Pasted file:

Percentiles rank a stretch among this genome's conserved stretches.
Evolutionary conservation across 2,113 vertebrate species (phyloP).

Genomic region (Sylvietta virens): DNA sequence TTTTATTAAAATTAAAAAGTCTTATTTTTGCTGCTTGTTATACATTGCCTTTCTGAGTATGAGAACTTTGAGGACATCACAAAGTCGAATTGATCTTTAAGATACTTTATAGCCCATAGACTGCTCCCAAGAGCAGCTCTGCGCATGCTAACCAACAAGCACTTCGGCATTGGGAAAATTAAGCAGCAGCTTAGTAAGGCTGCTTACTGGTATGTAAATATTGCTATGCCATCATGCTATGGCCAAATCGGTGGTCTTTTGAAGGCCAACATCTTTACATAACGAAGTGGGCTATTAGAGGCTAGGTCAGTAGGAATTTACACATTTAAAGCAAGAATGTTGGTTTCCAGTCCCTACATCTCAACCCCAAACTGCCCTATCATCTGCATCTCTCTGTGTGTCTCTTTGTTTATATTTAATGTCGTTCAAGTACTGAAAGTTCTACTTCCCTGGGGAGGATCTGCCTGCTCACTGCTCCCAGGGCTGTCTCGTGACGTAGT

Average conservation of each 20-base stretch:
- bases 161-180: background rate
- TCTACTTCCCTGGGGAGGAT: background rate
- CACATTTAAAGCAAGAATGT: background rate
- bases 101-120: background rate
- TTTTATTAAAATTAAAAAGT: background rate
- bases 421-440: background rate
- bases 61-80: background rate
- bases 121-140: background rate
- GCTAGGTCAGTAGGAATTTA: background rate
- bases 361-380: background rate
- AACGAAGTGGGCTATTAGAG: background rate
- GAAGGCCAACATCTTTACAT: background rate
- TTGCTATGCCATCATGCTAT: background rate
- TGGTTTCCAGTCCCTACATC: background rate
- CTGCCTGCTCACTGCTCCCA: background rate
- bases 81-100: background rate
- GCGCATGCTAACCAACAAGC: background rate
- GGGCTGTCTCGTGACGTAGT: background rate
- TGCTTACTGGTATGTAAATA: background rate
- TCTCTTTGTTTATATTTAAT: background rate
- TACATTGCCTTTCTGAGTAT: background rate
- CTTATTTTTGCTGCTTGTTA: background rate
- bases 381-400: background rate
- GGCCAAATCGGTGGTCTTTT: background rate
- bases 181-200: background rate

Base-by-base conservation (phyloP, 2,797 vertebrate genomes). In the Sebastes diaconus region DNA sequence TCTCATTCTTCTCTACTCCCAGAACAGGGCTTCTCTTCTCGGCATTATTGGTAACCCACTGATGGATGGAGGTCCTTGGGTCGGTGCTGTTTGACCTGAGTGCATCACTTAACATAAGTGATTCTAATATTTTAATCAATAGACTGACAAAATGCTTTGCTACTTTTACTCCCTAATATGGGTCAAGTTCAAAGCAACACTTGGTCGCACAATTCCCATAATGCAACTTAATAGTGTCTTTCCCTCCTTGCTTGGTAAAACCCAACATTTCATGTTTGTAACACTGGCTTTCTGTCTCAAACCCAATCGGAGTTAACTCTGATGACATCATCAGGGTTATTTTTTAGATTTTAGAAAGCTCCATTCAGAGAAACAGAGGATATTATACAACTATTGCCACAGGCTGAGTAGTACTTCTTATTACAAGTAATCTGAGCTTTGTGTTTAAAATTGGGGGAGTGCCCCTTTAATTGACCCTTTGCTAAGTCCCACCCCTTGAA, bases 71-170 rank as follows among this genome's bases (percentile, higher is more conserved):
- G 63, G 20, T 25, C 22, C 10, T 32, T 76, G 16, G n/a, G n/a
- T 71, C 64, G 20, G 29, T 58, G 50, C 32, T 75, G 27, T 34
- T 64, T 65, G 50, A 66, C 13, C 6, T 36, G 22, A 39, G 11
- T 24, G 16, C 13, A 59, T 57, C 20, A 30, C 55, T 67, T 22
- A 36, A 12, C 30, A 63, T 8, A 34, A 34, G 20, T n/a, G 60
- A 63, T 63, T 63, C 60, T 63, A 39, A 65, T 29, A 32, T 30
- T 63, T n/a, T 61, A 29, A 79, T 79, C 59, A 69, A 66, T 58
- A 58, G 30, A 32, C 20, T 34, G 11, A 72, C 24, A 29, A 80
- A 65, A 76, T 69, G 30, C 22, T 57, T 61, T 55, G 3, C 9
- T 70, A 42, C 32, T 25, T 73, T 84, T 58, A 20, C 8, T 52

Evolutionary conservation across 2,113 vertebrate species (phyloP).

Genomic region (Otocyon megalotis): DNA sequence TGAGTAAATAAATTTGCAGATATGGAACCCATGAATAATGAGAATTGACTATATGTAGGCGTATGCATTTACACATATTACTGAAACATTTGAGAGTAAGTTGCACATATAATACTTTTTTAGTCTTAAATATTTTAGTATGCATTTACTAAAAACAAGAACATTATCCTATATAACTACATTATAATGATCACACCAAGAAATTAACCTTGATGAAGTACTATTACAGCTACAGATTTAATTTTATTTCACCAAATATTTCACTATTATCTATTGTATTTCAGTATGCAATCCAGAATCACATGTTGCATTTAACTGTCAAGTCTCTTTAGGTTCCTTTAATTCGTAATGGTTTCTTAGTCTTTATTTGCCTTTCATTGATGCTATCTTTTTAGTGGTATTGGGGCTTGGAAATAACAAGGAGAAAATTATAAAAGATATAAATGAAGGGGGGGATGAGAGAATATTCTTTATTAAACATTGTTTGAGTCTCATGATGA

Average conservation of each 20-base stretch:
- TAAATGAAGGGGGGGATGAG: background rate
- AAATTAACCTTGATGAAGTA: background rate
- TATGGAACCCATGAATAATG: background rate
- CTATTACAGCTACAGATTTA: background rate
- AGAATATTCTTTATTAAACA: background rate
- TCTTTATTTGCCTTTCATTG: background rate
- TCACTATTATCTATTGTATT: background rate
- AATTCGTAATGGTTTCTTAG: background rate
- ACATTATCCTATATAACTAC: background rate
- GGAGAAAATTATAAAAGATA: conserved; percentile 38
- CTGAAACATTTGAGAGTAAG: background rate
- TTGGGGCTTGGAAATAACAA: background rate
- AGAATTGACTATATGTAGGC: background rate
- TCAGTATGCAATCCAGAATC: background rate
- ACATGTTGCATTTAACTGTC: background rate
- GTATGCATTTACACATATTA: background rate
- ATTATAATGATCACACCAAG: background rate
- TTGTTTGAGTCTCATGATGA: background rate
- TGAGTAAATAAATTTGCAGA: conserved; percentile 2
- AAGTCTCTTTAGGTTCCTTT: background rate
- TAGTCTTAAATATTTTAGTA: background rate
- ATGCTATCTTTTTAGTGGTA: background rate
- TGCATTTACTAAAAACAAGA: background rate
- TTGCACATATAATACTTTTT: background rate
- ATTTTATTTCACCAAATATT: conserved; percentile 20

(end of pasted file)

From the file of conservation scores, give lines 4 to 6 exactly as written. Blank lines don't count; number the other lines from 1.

Average conservation of each 20-base stretch:
- bases 161-180: background rate
- TCTACTTCCCTGGGGAGGAT: background rate